(498f) Nanoparticle Optimization for Improved Vaginal Drug Delivery during Pregnancy

Authors: 
Zierden, H., The Ohio State University
Laney, V., The Center for Nanomedicine, Johns Hopkins University School of Medicine
Ensign, L., Johns Hopkins University School of Medicine
Bensouda, S., The Center for Nanomedicine, Johns Hopkins University School of Medicine
DeLong, K., The Center for Nanomedicine, Johns Hopkins University School of Medicine
Hoang, T., Johns Hopkins University
Zulfiqar, F., Johns Hopkins University
Zou, Y., Yale University
Maziarz, J., Yale University
Hanes, J., Johns Hopkins University School of Medicine
Mahendroo, M., University of Texas Southwestern
Wagner, G., Yale University
Introduction: Vaginal drug delivery is the preferred route for targeting the female reproductive tract. By avoiding the harsh gastrointestinal environment and hepatic first-pass effect, local tissue concentration can be increased [1]. Additionally, the uterine-first-pass effect leads to accumulation of vaginally administered drugs in the uterus [2]. Vaginal formulations have been demonstrated to have some efficacy in prevention of preterm birth (PTB), though the optimal formulation for vaginal drug delivery has yet to be explored. Key barriers to effective vaginal drug delivery, including the protective mucus that acts as a barrier and facilitates clearance, must be considered [3]. By identifying physicochemical properties for optimal nanoparticle penetration of CVM, improved vaginal drug absorption can be achieved. Here, we characterized the structural and barrier properties of cervicovaginal mucus (CVM) during pregnancy using fluorescent probe nanoparticles of various sizes and surface coatings. We further utilize these design criteria to formulate drug nanoparticles that can penetrate the vaginal mucus barrier for more effective prevention of PTB.

Methods: 250 CVM samples (spaced monthly) were self-collected by 70 pregnant women. CVM microstructure was characterized by a quantitative multiple particle tracking method. Fluorescently-labeled nanoparticles with and without mucoinert coatings were added to CVM. Particle motions due to thermal energy were recorded and quantified to estimate the mesh spacing of mucin proteins comprising CVM. Trichostatin A (TSA), a histone deacetylase inhibitor that has been shown to delay parturition at term [4], and progesterone (P4), the “pregnancy hormone”, were formulated as nanosuspensions (NS) via wet milling. To investigate the efficacy of these particles, pregnant mice were challenged with an intra-uterine (IU) lipopolysaccharide (LPS) injection on embryonic day 15 (E15, out of 19 day gestation). Sham animals received IU saline and no treatment. LPS animals received no treatment, TSA, P4, or TSA+P4. Treatment was dosed vaginally daily from E15-18. Mice were checked every 12 h for signs of PTB.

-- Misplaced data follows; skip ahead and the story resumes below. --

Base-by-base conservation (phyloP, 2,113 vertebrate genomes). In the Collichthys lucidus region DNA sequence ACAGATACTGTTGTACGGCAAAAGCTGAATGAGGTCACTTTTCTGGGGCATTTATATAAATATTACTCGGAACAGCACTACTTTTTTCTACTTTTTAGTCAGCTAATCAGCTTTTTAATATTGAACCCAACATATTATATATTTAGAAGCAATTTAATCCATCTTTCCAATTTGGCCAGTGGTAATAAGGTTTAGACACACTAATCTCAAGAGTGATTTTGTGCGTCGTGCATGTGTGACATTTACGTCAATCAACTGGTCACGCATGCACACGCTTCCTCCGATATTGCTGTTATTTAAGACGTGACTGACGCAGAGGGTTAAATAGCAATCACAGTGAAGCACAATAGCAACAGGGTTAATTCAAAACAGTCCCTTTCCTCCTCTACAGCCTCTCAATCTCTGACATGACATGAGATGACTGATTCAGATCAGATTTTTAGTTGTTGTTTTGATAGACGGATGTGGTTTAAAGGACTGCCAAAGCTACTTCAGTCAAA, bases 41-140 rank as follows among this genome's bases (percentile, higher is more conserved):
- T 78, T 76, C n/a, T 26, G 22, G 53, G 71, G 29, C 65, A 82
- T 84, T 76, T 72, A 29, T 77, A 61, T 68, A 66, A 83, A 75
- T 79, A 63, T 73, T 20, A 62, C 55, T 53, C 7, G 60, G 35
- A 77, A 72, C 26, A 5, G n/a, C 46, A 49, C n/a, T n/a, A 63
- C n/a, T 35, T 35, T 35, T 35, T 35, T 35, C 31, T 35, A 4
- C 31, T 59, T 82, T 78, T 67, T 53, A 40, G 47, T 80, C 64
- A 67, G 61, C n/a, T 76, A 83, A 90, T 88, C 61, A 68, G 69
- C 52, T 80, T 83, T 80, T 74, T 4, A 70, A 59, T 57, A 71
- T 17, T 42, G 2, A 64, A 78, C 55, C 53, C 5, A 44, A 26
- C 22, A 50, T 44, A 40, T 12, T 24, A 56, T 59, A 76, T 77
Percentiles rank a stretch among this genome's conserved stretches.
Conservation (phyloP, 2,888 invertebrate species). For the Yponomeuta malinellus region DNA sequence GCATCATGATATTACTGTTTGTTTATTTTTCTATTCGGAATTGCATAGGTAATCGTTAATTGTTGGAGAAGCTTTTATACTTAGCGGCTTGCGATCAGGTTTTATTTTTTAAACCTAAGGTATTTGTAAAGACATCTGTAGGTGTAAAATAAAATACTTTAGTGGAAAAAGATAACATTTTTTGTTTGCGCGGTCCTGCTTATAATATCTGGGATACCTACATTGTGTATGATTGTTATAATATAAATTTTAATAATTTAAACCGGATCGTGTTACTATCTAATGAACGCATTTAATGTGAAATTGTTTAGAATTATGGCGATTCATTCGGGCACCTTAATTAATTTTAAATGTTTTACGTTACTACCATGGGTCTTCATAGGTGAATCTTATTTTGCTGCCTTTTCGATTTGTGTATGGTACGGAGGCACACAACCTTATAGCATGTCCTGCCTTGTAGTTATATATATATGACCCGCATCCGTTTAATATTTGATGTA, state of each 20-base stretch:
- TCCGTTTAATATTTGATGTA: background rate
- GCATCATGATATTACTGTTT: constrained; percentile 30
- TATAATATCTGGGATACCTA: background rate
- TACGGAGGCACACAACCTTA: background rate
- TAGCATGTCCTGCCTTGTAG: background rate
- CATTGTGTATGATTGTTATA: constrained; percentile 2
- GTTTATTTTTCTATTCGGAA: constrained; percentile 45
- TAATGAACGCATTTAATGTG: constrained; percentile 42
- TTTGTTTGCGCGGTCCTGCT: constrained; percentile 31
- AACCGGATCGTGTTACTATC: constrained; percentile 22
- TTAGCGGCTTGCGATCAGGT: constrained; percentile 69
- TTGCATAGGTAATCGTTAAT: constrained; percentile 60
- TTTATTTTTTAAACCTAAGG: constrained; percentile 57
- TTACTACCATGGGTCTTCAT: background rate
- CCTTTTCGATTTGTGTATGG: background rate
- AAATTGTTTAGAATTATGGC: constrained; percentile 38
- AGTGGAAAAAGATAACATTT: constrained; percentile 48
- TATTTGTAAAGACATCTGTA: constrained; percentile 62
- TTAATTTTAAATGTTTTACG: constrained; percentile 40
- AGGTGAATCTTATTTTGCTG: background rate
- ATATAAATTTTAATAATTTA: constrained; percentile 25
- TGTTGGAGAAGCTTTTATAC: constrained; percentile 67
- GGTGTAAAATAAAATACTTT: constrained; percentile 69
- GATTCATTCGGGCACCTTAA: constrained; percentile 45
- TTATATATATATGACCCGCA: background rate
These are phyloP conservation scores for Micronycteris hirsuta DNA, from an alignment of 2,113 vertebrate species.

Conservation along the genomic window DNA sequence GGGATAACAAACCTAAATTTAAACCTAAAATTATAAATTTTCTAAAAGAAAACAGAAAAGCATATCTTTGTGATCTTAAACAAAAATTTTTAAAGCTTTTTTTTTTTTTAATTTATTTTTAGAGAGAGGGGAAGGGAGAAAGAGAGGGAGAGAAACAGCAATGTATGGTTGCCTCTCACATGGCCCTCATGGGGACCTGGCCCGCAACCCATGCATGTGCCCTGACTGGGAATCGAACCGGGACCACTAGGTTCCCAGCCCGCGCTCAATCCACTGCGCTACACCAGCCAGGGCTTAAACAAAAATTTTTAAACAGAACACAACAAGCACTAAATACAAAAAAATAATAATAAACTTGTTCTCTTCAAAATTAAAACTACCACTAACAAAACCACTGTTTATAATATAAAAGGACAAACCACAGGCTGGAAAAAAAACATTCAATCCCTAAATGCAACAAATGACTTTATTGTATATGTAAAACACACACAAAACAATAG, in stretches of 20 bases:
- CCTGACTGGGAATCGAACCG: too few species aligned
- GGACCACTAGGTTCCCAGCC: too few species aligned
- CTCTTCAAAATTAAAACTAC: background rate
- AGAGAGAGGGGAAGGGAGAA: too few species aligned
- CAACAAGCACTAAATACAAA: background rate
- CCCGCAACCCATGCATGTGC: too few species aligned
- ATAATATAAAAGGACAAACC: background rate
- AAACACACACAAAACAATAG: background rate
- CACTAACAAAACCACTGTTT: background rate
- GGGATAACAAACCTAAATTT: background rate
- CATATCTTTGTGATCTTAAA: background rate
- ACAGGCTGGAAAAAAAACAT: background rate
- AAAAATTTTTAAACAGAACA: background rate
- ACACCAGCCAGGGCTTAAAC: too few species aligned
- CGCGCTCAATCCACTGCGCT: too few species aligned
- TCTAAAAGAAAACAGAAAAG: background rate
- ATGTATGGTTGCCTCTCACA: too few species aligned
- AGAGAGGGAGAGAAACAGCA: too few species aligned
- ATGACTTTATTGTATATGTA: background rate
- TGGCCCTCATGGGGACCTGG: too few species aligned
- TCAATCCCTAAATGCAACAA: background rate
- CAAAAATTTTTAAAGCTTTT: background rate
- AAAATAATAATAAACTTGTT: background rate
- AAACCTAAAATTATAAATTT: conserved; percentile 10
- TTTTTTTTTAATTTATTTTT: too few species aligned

Results: Similar to what was observed previously in CVM from non-pregnant women, nanoparticles with mucoinert coatings have increased mobility in CVM from pregnant women. However, CVM from pregnant women causes a significant reduction in mobility of nanoparticles, particularly for nanoparticles 500 nm in size or greater, as pregnancy progresses. Mucoinert nanoparticles ~250 nm in size were slowed, but a significant fraction were still highly mobile in CVM. This inferred reduction in pore size in CVM is likely due to increasing progesterone levels throughout pregnancy. The TSA NS had average size of 207 nm with an average PDI of 0.25, and an average zeta potential of -0.38 mV. The P4 NS had average size of 301 nm with a PDI of 0.22, and an average zeta potential of -2.01 mV. These nanoparticles were shown to bypass the vaginal mucus barrier in mice, and have mobility in human CVM. They further showed efficacy in the model of inflammation induced PTB. The percentage of pregnant animals that went to full term were as follows: sham animals (100%), LPS only (10%), LPS + P4 NS (15%), LPS + TSA NS (30%), LPS + TSA/P4 NS (40%) (p=0.003 compared to LPS only). There was no significant loss of pups in litters that went to term. Analysis of cervical and myometrial tissues revealed anti-inflammatory effects from the combination dosing.

Conclusion: Here, we gained valuable insight for engineering targeted vaginal drug treatments for pregnant women. Further studies will use human myometrial and cervical biopsies to confirm the mechanism of action, and expand the delivery platform to other potential drugs for the prevention of PTB.

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